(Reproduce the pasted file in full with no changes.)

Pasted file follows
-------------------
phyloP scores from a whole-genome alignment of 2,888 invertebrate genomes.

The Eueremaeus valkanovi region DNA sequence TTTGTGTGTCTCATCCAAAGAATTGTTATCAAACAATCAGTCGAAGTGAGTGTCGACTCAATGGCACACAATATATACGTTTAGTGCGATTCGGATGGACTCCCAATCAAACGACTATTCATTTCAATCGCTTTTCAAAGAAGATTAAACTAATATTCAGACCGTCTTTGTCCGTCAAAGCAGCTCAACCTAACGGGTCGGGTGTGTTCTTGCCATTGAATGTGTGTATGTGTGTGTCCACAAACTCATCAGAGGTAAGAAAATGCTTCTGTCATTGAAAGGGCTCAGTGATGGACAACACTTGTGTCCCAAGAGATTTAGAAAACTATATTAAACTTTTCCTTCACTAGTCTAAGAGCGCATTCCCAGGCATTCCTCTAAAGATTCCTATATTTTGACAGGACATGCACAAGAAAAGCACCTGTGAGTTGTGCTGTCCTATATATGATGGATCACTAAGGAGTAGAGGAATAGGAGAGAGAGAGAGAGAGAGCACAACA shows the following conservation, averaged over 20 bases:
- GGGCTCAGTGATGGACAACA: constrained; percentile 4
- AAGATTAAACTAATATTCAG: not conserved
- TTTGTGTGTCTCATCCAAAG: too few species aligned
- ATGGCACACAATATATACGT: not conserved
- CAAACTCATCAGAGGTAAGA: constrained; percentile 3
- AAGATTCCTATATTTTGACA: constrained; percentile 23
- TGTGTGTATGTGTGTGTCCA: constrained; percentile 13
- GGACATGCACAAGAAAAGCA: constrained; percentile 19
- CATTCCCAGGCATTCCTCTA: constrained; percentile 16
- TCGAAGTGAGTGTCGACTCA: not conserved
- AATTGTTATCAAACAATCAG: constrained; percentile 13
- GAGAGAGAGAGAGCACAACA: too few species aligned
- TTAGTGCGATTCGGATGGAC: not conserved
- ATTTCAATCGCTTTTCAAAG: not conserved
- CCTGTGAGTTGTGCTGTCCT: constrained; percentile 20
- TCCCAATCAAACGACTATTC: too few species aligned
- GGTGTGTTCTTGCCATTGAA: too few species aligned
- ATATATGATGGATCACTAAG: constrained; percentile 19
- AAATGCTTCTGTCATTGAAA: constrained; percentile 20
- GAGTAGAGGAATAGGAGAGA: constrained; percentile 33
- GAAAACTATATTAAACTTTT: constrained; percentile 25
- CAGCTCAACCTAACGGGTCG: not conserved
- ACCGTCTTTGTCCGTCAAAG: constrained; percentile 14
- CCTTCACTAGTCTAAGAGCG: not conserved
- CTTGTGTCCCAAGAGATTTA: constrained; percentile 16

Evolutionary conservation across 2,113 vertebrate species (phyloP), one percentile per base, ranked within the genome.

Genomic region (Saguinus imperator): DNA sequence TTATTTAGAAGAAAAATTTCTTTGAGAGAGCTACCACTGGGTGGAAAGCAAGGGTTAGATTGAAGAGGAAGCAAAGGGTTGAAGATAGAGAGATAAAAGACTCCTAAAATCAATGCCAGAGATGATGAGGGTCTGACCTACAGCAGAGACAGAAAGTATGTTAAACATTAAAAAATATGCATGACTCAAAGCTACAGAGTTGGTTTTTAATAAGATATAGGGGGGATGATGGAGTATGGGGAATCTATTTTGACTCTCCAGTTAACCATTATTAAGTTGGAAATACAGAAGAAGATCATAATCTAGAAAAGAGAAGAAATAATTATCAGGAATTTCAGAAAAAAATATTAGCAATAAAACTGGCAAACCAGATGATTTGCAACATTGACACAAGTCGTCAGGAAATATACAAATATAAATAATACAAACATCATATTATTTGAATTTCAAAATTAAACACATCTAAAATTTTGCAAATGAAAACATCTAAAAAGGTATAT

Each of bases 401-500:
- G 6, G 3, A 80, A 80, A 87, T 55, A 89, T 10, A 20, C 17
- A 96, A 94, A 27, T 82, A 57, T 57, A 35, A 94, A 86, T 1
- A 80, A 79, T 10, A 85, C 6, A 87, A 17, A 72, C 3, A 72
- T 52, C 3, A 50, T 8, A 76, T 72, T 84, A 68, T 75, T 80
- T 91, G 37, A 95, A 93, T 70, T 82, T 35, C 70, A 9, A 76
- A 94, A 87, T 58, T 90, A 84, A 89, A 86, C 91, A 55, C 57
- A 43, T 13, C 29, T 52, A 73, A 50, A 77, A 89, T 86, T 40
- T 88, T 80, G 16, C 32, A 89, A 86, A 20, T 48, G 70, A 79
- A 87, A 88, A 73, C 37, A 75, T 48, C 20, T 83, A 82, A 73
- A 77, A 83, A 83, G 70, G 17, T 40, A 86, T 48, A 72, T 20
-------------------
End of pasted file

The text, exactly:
phyloP scores from a whole-genome alignment of 2,888 invertebrate genomes.

The Eueremaeus valkanovi region DNA sequence TTTGTGTGTCTCATCCAAAGAATTGTTATCAAACAATCAGTCGAAGTGAGTGTCGACTCAATGGCACACAATATATACGTTTAGTGCGATTCGGATGGACTCCCAATCAAACGACTATTCATTTCAATCGCTTTTCAAAGAAGATTAAACTAATATTCAGACCGTCTTTGTCCGTCAAAGCAGCTCAACCTAACGGGTCGGGTGTGTTCTTGCCATTGAATGTGTGTATGTGTGTGTCCACAAACTCATCAGAGGTAAGAAAATGCTTCTGTCATTGAAAGGGCTCAGTGATGGACAACACTTGTGTCCCAAGAGATTTAGAAAACTATATTAAACTTTTCCTTCACTAGTCTAAGAGCGCATTCCCAGGCATTCCTCTAAAGATTCCTATATTTTGACAGGACATGCACAAGAAAAGCACCTGTGAGTTGTGCTGTCCTATATATGATGGATCACTAAGGAGTAGAGGAATAGGAGAGAGAGAGAGAGAGAGCACAACA shows the following conservation, averaged over 20 bases:
- GGGCTCAGTGATGGACAACA: constrained; percentile 4
- AAGATTAAACTAATATTCAG: not conserved
- TTTGTGTGTCTCATCCAAAG: too few species aligned
- ATGGCACACAATATATACGT: not conserved
- CAAACTCATCAGAGGTAAGA: constrained; percentile 3
- AAGATTCCTATATTTTGACA: constrained; percentile 23
- TGTGTGTATGTGTGTGTCCA: constrained; percentile 13
- GGACATGCACAAGAAAAGCA: constrained; percentile 19
- CATTCCCAGGCATTCCTCTA: constrained; percentile 16
- TCGAAGTGAGTGTCGACTCA: not conserved
- AATTGTTATCAAACAATCAG: constrained; percentile 13
- GAGAGAGAGAGAGCACAACA: too few species aligned
- TTAGTGCGATTCGGATGGAC: not conserved
- ATTTCAATCGCTTTTCAAAG: not conserved
- CCTGTGAGTTGTGCTGTCCT: constrained; percentile 20
- TCCCAATCAAACGACTATTC: too few species aligned
- GGTGTGTTCTTGCCATTGAA: too few species aligned
- ATATATGATGGATCACTAAG: constrained; percentile 19
- AAATGCTTCTGTCATTGAAA: constrained; percentile 20
- GAGTAGAGGAATAGGAGAGA: constrained; percentile 33
- GAAAACTATATTAAACTTTT: constrained; percentile 25
- CAGCTCAACCTAACGGGTCG: not conserved
- ACCGTCTTTGTCCGTCAAAG: constrained; percentile 14
- CCTTCACTAGTCTAAGAGCG: not conserved
- CTTGTGTCCCAAGAGATTTA: constrained; percentile 16

Evolutionary conservation across 2,113 vertebrate species (phyloP), one percentile per base, ranked within the genome.

Genomic region (Saguinus imperator): DNA sequence TTATTTAGAAGAAAAATTTCTTTGAGAGAGCTACCACTGGGTGGAAAGCAAGGGTTAGATTGAAGAGGAAGCAAAGGGTTGAAGATAGAGAGATAAAAGACTCCTAAAATCAATGCCAGAGATGATGAGGGTCTGACCTACAGCAGAGACAGAAAGTATGTTAAACATTAAAAAATATGCATGACTCAAAGCTACAGAGTTGGTTTTTAATAAGATATAGGGGGGATGATGGAGTATGGGGAATCTATTTTGACTCTCCAGTTAACCATTATTAAGTTGGAAATACAGAAGAAGATCATAATCTAGAAAAGAGAAGAAATAATTATCAGGAATTTCAGAAAAAAATATTAGCAATAAAACTGGCAAACCAGATGATTTGCAACATTGACACAAGTCGTCAGGAAATATACAAATATAAATAATACAAACATCATATTATTTGAATTTCAAAATTAAACACATCTAAAATTTTGCAAATGAAAACATCTAAAAAGGTATAT

Each of bases 401-500:
- G 6, G 3, A 80, A 80, A 87, T 55, A 89, T 10, A 20, C 17
- A 96, A 94, A 27, T 82, A 57, T 57, A 35, A 94, A 86, T 1
- A 80, A 79, T 10, A 85, C 6, A 87, A 17, A 72, C 3, A 72
- T 52, C 3, A 50, T 8, A 76, T 72, T 84, A 68, T 75, T 80
- T 91, G 37, A 95, A 93, T 70, T 82, T 35, C 70, A 9, A 76
- A 94, A 87, T 58, T 90, A 84, A 89, A 86, C 91, A 55, C 57
- A 43, T 13, C 29, T 52, A 73, A 50, A 77, A 89, T 86, T 40
- T 88, T 80, G 16, C 32, A 89, A 86, A 20, T 48, G 70, A 79
- A 87, A 88, A 73, C 37, A 75, T 48, C 20, T 83, A 82, A 73
- A 77, A 83, A 83, G 70, G 17, T 40, A 86, T 48, A 72, T 20